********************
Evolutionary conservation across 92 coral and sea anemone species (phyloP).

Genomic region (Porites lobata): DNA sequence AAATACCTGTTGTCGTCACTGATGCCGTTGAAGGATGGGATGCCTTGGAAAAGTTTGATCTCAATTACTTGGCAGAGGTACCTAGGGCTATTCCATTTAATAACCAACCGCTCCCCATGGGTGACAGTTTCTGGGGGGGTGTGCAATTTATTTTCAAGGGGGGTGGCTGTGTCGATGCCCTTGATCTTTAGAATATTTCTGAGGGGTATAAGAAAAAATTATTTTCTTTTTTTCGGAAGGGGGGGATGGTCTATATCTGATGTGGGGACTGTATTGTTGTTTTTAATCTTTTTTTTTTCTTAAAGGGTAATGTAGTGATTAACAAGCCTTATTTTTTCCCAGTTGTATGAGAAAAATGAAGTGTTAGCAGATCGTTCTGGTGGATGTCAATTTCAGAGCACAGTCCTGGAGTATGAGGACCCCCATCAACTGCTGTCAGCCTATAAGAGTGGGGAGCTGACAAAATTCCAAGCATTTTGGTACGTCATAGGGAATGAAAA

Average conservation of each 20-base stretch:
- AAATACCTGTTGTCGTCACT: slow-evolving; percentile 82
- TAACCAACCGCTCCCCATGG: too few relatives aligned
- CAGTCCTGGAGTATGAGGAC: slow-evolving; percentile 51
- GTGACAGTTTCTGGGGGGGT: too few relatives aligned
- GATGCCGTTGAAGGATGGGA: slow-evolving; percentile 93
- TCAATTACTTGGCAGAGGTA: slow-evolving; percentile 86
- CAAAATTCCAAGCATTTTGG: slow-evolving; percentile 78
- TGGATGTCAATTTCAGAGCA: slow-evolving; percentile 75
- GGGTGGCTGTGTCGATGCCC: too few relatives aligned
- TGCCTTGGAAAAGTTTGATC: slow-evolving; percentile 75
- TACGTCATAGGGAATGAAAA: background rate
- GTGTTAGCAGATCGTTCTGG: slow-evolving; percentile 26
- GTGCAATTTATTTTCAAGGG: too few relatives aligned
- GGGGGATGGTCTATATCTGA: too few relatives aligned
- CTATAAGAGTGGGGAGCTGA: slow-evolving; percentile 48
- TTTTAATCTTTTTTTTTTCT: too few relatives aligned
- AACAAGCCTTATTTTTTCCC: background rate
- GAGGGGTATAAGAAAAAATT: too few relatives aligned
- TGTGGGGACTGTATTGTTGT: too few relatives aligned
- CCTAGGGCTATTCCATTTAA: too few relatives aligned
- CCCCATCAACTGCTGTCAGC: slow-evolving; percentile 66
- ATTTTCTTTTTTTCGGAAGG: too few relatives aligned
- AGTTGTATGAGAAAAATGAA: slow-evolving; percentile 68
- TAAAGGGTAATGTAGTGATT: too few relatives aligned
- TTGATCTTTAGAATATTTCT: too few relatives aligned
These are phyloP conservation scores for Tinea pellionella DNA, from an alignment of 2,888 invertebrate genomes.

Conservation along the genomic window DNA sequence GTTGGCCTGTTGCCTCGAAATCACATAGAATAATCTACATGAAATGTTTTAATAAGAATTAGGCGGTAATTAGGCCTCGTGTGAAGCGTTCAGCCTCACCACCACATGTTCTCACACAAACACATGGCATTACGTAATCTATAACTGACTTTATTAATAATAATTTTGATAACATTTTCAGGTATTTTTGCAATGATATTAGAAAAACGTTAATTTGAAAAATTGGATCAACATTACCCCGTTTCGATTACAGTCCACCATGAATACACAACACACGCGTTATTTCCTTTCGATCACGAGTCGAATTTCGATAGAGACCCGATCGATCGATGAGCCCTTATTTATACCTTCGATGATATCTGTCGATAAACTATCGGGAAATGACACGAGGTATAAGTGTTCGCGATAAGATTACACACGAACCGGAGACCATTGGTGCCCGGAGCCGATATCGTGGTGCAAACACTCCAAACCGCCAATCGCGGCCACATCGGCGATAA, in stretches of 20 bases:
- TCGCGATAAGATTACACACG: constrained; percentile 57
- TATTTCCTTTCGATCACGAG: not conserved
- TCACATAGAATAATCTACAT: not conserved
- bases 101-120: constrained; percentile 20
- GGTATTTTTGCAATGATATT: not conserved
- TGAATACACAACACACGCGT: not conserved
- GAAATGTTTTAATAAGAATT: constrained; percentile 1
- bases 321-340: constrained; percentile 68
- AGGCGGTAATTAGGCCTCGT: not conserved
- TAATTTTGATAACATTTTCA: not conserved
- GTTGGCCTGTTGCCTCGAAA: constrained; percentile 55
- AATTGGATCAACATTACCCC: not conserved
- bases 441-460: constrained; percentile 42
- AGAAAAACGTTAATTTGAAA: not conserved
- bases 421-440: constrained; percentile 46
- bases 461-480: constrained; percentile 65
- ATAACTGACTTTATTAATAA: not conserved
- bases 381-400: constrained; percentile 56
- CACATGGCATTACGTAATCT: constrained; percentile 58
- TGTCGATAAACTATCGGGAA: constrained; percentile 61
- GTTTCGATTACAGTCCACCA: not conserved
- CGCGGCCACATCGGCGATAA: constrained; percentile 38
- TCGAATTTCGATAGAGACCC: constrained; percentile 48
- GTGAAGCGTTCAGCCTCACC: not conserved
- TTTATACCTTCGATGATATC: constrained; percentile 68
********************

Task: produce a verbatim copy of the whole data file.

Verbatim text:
Evolutionary conservation across 92 coral and sea anemone species (phyloP).

Genomic region (Porites lobata): DNA sequence AAATACCTGTTGTCGTCACTGATGCCGTTGAAGGATGGGATGCCTTGGAAAAGTTTGATCTCAATTACTTGGCAGAGGTACCTAGGGCTATTCCATTTAATAACCAACCGCTCCCCATGGGTGACAGTTTCTGGGGGGGTGTGCAATTTATTTTCAAGGGGGGTGGCTGTGTCGATGCCCTTGATCTTTAGAATATTTCTGAGGGGTATAAGAAAAAATTATTTTCTTTTTTTCGGAAGGGGGGGATGGTCTATATCTGATGTGGGGACTGTATTGTTGTTTTTAATCTTTTTTTTTTCTTAAAGGGTAATGTAGTGATTAACAAGCCTTATTTTTTCCCAGTTGTATGAGAAAAATGAAGTGTTAGCAGATCGTTCTGGTGGATGTCAATTTCAGAGCACAGTCCTGGAGTATGAGGACCCCCATCAACTGCTGTCAGCCTATAAGAGTGGGGAGCTGACAAAATTCCAAGCATTTTGGTACGTCATAGGGAATGAAAA

Average conservation of each 20-base stretch:
- AAATACCTGTTGTCGTCACT: slow-evolving; percentile 82
- TAACCAACCGCTCCCCATGG: too few relatives aligned
- CAGTCCTGGAGTATGAGGAC: slow-evolving; percentile 51
- GTGACAGTTTCTGGGGGGGT: too few relatives aligned
- GATGCCGTTGAAGGATGGGA: slow-evolving; percentile 93
- TCAATTACTTGGCAGAGGTA: slow-evolving; percentile 86
- CAAAATTCCAAGCATTTTGG: slow-evolving; percentile 78
- TGGATGTCAATTTCAGAGCA: slow-evolving; percentile 75
- GGGTGGCTGTGTCGATGCCC: too few relatives aligned
- TGCCTTGGAAAAGTTTGATC: slow-evolving; percentile 75
- TACGTCATAGGGAATGAAAA: background rate
- GTGTTAGCAGATCGTTCTGG: slow-evolving; percentile 26
- GTGCAATTTATTTTCAAGGG: too few relatives aligned
- GGGGGATGGTCTATATCTGA: too few relatives aligned
- CTATAAGAGTGGGGAGCTGA: slow-evolving; percentile 48
- TTTTAATCTTTTTTTTTTCT: too few relatives aligned
- AACAAGCCTTATTTTTTCCC: background rate
- GAGGGGTATAAGAAAAAATT: too few relatives aligned
- TGTGGGGACTGTATTGTTGT: too few relatives aligned
- CCTAGGGCTATTCCATTTAA: too few relatives aligned
- CCCCATCAACTGCTGTCAGC: slow-evolving; percentile 66
- ATTTTCTTTTTTTCGGAAGG: too few relatives aligned
- AGTTGTATGAGAAAAATGAA: slow-evolving; percentile 68
- TAAAGGGTAATGTAGTGATT: too few relatives aligned
- TTGATCTTTAGAATATTTCT: too few relatives aligned
These are phyloP conservation scores for Tinea pellionella DNA, from an alignment of 2,888 invertebrate genomes.

Conservation along the genomic window DNA sequence GTTGGCCTGTTGCCTCGAAATCACATAGAATAATCTACATGAAATGTTTTAATAAGAATTAGGCGGTAATTAGGCCTCGTGTGAAGCGTTCAGCCTCACCACCACATGTTCTCACACAAACACATGGCATTACGTAATCTATAACTGACTTTATTAATAATAATTTTGATAACATTTTCAGGTATTTTTGCAATGATATTAGAAAAACGTTAATTTGAAAAATTGGATCAACATTACCCCGTTTCGATTACAGTCCACCATGAATACACAACACACGCGTTATTTCCTTTCGATCACGAGTCGAATTTCGATAGAGACCCGATCGATCGATGAGCCCTTATTTATACCTTCGATGATATCTGTCGATAAACTATCGGGAAATGACACGAGGTATAAGTGTTCGCGATAAGATTACACACGAACCGGAGACCATTGGTGCCCGGAGCCGATATCGTGGTGCAAACACTCCAAACCGCCAATCGCGGCCACATCGGCGATAA, in stretches of 20 bases:
- TCGCGATAAGATTACACACG: constrained; percentile 57
- TATTTCCTTTCGATCACGAG: not conserved
- TCACATAGAATAATCTACAT: not conserved
- bases 101-120: constrained; percentile 20
- GGTATTTTTGCAATGATATT: not conserved
- TGAATACACAACACACGCGT: not conserved
- GAAATGTTTTAATAAGAATT: constrained; percentile 1
- bases 321-340: constrained; percentile 68
- AGGCGGTAATTAGGCCTCGT: not conserved
- TAATTTTGATAACATTTTCA: not conserved
- GTTGGCCTGTTGCCTCGAAA: constrained; percentile 55
- AATTGGATCAACATTACCCC: not conserved
- bases 441-460: constrained; percentile 42
- AGAAAAACGTTAATTTGAAA: not conserved
- bases 421-440: constrained; percentile 46
- bases 461-480: constrained; percentile 65
- ATAACTGACTTTATTAATAA: not conserved
- bases 381-400: constrained; percentile 56
- CACATGGCATTACGTAATCT: constrained; percentile 58
- TGTCGATAAACTATCGGGAA: constrained; percentile 61
- GTTTCGATTACAGTCCACCA: not conserved
- CGCGGCCACATCGGCGATAA: constrained; percentile 38
- TCGAATTTCGATAGAGACCC: constrained; percentile 48
- GTGAAGCGTTCAGCCTCACC: not conserved
- TTTATACCTTCGATGATATC: constrained; percentile 68